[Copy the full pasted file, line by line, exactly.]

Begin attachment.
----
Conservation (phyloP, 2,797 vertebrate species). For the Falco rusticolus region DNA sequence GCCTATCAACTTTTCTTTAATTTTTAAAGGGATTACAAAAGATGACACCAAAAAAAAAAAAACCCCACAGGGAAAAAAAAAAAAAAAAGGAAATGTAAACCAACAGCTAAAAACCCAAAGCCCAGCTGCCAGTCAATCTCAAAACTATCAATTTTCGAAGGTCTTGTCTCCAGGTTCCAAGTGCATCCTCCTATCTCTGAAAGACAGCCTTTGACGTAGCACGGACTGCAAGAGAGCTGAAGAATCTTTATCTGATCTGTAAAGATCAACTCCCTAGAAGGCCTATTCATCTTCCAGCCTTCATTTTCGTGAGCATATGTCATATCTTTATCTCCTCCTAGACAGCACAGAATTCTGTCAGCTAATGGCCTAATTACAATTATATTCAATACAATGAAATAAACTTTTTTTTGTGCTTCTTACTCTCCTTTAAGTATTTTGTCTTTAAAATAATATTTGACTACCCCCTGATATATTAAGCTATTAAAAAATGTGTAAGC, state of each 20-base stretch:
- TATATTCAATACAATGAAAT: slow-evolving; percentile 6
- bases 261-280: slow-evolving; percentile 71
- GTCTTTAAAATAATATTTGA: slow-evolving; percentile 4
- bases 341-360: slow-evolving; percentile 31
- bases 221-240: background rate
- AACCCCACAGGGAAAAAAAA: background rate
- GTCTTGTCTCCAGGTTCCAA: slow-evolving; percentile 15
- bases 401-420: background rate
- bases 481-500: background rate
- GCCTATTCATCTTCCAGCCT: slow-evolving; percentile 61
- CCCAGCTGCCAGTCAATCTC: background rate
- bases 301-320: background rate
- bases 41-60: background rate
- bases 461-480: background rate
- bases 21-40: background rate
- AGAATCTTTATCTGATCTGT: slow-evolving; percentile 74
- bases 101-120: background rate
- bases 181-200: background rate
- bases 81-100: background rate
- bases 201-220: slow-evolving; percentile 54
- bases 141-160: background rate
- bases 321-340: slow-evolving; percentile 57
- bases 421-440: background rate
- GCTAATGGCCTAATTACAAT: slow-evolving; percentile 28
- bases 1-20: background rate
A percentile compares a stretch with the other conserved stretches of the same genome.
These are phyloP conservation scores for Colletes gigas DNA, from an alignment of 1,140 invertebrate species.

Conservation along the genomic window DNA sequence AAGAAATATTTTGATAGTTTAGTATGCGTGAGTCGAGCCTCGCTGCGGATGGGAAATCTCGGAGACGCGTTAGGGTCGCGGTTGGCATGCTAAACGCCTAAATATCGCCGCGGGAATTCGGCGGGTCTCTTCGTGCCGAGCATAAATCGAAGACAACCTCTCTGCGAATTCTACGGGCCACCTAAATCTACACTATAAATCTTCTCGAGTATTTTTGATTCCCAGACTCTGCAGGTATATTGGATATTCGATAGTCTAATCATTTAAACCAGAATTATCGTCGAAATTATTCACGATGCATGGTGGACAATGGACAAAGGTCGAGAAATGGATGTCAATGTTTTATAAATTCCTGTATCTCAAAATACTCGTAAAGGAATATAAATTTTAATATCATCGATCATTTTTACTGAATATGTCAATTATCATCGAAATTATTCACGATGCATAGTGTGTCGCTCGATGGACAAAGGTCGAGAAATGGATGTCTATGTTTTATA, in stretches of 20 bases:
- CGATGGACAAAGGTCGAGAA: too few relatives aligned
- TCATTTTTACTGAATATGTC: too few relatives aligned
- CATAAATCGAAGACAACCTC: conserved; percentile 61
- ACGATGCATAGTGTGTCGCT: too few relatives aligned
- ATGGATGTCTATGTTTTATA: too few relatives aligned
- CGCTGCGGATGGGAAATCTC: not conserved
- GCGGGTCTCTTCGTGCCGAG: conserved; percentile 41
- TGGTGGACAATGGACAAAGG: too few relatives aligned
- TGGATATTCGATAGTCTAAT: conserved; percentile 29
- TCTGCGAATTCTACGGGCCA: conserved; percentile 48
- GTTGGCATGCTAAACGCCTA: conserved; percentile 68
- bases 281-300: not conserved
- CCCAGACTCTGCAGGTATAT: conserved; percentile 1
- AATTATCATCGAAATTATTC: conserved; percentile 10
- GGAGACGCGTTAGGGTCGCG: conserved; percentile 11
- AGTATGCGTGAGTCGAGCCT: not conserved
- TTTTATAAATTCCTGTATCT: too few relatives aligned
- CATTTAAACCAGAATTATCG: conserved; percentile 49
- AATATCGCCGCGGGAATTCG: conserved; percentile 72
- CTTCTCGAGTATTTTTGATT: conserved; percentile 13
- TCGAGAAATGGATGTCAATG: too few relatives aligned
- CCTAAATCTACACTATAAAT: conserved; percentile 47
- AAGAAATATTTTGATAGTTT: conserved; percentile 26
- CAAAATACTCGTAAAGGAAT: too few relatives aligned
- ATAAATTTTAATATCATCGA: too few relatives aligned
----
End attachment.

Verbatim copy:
Conservation (phyloP, 2,797 vertebrate species). For the Falco rusticolus region DNA sequence GCCTATCAACTTTTCTTTAATTTTTAAAGGGATTACAAAAGATGACACCAAAAAAAAAAAAACCCCACAGGGAAAAAAAAAAAAAAAAGGAAATGTAAACCAACAGCTAAAAACCCAAAGCCCAGCTGCCAGTCAATCTCAAAACTATCAATTTTCGAAGGTCTTGTCTCCAGGTTCCAAGTGCATCCTCCTATCTCTGAAAGACAGCCTTTGACGTAGCACGGACTGCAAGAGAGCTGAAGAATCTTTATCTGATCTGTAAAGATCAACTCCCTAGAAGGCCTATTCATCTTCCAGCCTTCATTTTCGTGAGCATATGTCATATCTTTATCTCCTCCTAGACAGCACAGAATTCTGTCAGCTAATGGCCTAATTACAATTATATTCAATACAATGAAATAAACTTTTTTTTGTGCTTCTTACTCTCCTTTAAGTATTTTGTCTTTAAAATAATATTTGACTACCCCCTGATATATTAAGCTATTAAAAAATGTGTAAGC, state of each 20-base stretch:
- TATATTCAATACAATGAAAT: slow-evolving; percentile 6
- bases 261-280: slow-evolving; percentile 71
- GTCTTTAAAATAATATTTGA: slow-evolving; percentile 4
- bases 341-360: slow-evolving; percentile 31
- bases 221-240: background rate
- AACCCCACAGGGAAAAAAAA: background rate
- GTCTTGTCTCCAGGTTCCAA: slow-evolving; percentile 15
- bases 401-420: background rate
- bases 481-500: background rate
- GCCTATTCATCTTCCAGCCT: slow-evolving; percentile 61
- CCCAGCTGCCAGTCAATCTC: background rate
- bases 301-320: background rate
- bases 41-60: background rate
- bases 461-480: background rate
- bases 21-40: background rate
- AGAATCTTTATCTGATCTGT: slow-evolving; percentile 74
- bases 101-120: background rate
- bases 181-200: background rate
- bases 81-100: background rate
- bases 201-220: slow-evolving; percentile 54
- bases 141-160: background rate
- bases 321-340: slow-evolving; percentile 57
- bases 421-440: background rate
- GCTAATGGCCTAATTACAAT: slow-evolving; percentile 28
- bases 1-20: background rate
A percentile compares a stretch with the other conserved stretches of the same genome.
These are phyloP conservation scores for Colletes gigas DNA, from an alignment of 1,140 invertebrate species.

Conservation along the genomic window DNA sequence AAGAAATATTTTGATAGTTTAGTATGCGTGAGTCGAGCCTCGCTGCGGATGGGAAATCTCGGAGACGCGTTAGGGTCGCGGTTGGCATGCTAAACGCCTAAATATCGCCGCGGGAATTCGGCGGGTCTCTTCGTGCCGAGCATAAATCGAAGACAACCTCTCTGCGAATTCTACGGGCCACCTAAATCTACACTATAAATCTTCTCGAGTATTTTTGATTCCCAGACTCTGCAGGTATATTGGATATTCGATAGTCTAATCATTTAAACCAGAATTATCGTCGAAATTATTCACGATGCATGGTGGACAATGGACAAAGGTCGAGAAATGGATGTCAATGTTTTATAAATTCCTGTATCTCAAAATACTCGTAAAGGAATATAAATTTTAATATCATCGATCATTTTTACTGAATATGTCAATTATCATCGAAATTATTCACGATGCATAGTGTGTCGCTCGATGGACAAAGGTCGAGAAATGGATGTCTATGTTTTATA, in stretches of 20 bases:
- CGATGGACAAAGGTCGAGAA: too few relatives aligned
- TCATTTTTACTGAATATGTC: too few relatives aligned
- CATAAATCGAAGACAACCTC: conserved; percentile 61
- ACGATGCATAGTGTGTCGCT: too few relatives aligned
- ATGGATGTCTATGTTTTATA: too few relatives aligned
- CGCTGCGGATGGGAAATCTC: not conserved
- GCGGGTCTCTTCGTGCCGAG: conserved; percentile 41
- TGGTGGACAATGGACAAAGG: too few relatives aligned
- TGGATATTCGATAGTCTAAT: conserved; percentile 29
- TCTGCGAATTCTACGGGCCA: conserved; percentile 48
- GTTGGCATGCTAAACGCCTA: conserved; percentile 68
- bases 281-300: not conserved
- CCCAGACTCTGCAGGTATAT: conserved; percentile 1
- AATTATCATCGAAATTATTC: conserved; percentile 10
- GGAGACGCGTTAGGGTCGCG: conserved; percentile 11
- AGTATGCGTGAGTCGAGCCT: not conserved
- TTTTATAAATTCCTGTATCT: too few relatives aligned
- CATTTAAACCAGAATTATCG: conserved; percentile 49
- AATATCGCCGCGGGAATTCG: conserved; percentile 72
- CTTCTCGAGTATTTTTGATT: conserved; percentile 13
- TCGAGAAATGGATGTCAATG: too few relatives aligned
- CCTAAATCTACACTATAAAT: conserved; percentile 47
- AAGAAATATTTTGATAGTTT: conserved; percentile 26
- CAAAATACTCGTAAAGGAAT: too few relatives aligned
- ATAAATTTTAATATCATCGA: too few relatives aligned